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Ancient Egypt captivates Bratislava

VIENNA is not the only city recently conquered by Ancient Egyptians.

Kenamon's coffin is the main attraction.(Source: SITA)

VIENNA is not the only city recently conquered by Ancient Egyptians.

As the Kunsthistorisches Museum in the Austrian capital offers an exclusive exhibition about Tutankhamun, the Slovak National Museum (SNM) in Bratislava is holding its own impressive display about the period of pharaohs.

The exhibition, entitled Thebes, the City of Gods and Pharaohs, shows the evolution of Thebes, one of the most significant cultural and religious centres of the ancient world. Visitors can view 17 panels in 13 rooms to learn more about Thebes, which is now known for the nearby Valley of the Kings. Each of the rooms presents one specific period in the city's history.

"The stress is on the period of the New Kingdom, when Thebes was at its prime," Pavel Onderka from the National Museum in Prague, a co-organiser of the exhibition, said while introducing it.

And unlike the exhibition in Vienna, the display at the SNM maps almost 4,000 years of history. It also shows what like was life for Ancient Egypt's middle class, the Pravda daily wrote.

Of the more than 200 artefacts that the SNM collected from museums in the Czech Republic, Germany and Slovakia, one of the most impressive is a gilded coffin with the mummy of Kenamon.

Kenamon lived in the late 1500s BC, when he served as a seal-bearer, which is comparable to a modern-day finance minister, Onderka said.

The coffin arrived in Bratislava from Prague's Náprstek Museum of Asian, African and American Cultures.

"This is a Czech national cultural monument and this is the first time it has left the Czech Republic," Onderka said. "Even though we moved it within the Schengen zone, it had to undergo an in-depth check at the border."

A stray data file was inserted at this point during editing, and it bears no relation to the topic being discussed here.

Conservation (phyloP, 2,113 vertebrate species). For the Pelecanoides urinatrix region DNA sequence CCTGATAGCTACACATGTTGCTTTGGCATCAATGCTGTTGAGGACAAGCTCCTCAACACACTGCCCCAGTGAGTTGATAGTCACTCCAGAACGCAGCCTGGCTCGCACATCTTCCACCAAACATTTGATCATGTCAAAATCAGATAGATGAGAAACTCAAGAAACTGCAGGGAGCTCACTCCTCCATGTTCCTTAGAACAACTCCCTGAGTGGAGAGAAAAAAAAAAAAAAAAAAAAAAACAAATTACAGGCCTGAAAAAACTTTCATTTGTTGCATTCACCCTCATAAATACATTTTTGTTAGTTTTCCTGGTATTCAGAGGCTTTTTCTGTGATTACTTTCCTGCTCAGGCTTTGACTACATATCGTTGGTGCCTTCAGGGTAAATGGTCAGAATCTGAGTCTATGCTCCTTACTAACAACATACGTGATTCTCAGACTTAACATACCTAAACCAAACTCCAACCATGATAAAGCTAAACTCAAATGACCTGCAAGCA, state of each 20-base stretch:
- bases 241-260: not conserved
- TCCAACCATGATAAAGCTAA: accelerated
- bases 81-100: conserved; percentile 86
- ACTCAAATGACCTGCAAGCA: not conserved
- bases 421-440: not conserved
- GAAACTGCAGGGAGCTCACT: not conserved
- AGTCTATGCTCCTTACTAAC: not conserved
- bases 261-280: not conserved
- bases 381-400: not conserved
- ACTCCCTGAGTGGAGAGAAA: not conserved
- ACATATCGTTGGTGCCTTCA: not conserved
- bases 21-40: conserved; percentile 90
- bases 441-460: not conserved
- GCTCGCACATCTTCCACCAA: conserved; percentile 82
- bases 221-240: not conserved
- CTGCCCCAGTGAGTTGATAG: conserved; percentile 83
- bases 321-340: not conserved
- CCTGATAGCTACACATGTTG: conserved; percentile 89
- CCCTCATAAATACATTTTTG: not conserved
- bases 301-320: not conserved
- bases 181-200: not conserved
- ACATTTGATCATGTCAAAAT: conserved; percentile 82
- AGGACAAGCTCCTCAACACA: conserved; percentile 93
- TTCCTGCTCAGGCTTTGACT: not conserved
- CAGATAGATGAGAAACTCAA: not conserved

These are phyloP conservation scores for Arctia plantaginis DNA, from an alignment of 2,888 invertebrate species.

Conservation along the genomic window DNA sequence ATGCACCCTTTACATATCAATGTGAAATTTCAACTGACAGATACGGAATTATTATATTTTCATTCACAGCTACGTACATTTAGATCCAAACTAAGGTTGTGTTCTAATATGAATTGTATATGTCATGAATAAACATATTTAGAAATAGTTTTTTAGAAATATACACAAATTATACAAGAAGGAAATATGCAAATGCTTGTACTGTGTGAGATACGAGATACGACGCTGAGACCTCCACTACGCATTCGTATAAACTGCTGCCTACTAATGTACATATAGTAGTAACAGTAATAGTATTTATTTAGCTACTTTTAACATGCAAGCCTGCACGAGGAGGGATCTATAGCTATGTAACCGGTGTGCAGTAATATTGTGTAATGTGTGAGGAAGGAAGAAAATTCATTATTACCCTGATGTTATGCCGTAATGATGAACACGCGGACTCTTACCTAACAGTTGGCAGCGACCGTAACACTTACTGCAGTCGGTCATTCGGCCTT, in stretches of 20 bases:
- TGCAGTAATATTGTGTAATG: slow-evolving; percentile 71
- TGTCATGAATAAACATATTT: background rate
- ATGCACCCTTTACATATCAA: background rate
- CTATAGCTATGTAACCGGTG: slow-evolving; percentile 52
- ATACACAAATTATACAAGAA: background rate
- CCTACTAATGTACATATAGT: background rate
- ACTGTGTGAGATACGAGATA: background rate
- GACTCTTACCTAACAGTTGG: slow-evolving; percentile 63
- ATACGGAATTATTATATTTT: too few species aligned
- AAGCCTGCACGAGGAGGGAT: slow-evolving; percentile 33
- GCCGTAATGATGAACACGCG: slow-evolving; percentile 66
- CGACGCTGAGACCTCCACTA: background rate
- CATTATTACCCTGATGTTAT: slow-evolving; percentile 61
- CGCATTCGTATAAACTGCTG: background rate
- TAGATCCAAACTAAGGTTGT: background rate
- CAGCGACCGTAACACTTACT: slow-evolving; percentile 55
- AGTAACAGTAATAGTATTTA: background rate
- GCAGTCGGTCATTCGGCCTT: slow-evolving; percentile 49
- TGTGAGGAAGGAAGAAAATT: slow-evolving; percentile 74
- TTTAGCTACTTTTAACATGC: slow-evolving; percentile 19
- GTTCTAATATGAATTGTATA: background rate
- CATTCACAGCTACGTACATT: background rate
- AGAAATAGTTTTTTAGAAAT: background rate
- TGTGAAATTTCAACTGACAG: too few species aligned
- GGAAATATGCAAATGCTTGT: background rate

"Fortunately, it did not need a passport," he joked, according to the SITA newswire.

The coffin was a gift from Egyptian King Muhammad Ali to Prince Metternich of Austria in 1828. At that time, such "small gifts" were a standard means for keeping good diplomatic relations.

The coffin and mummy are the most prominent representation of Egypt in the Czech and Slovak republics, the Pravda daily wrote.

As well as Kenamon, visitors can see the mummy of Hereret, an Egyptian woman. There is also a relief depicting Nefertiti, considered by many to be the most beautiful woman of Ancient Egypt, as well as original items from tombs of famous pharaohs.

The exhibition is a project by Pavel Onderka and Jana Mynářová, who premiered it in Prague last year. For the exhibition at the SNM, some Czech artefacts were replaced with ones from Slovak museums and the installation was changed.

Part of the museum space is styled like tombs, which creates the feeling of being in a labyrinth. Another part that presents the Valley of the Kings is unique. And the reconstruction of the exhibit's room of craftsmen that built the tombs of rulers thousands of years ago gives visitors an idea of how Ancient Egyptians lived.

What: Thebes, the City of Gods

and Pharaohs

When: Wed-Mon 10:00-17:00 (until April 31),

Wed-Mon 10:00-18:00 (from May 1 until August 31)

Where: SNM exhibition pavilion,

Žižkova 16, Admission: Sk100, Sk50

Tel: 02/5920-7212, 02/5934-9141

www.snm.sk, www.theby.sk

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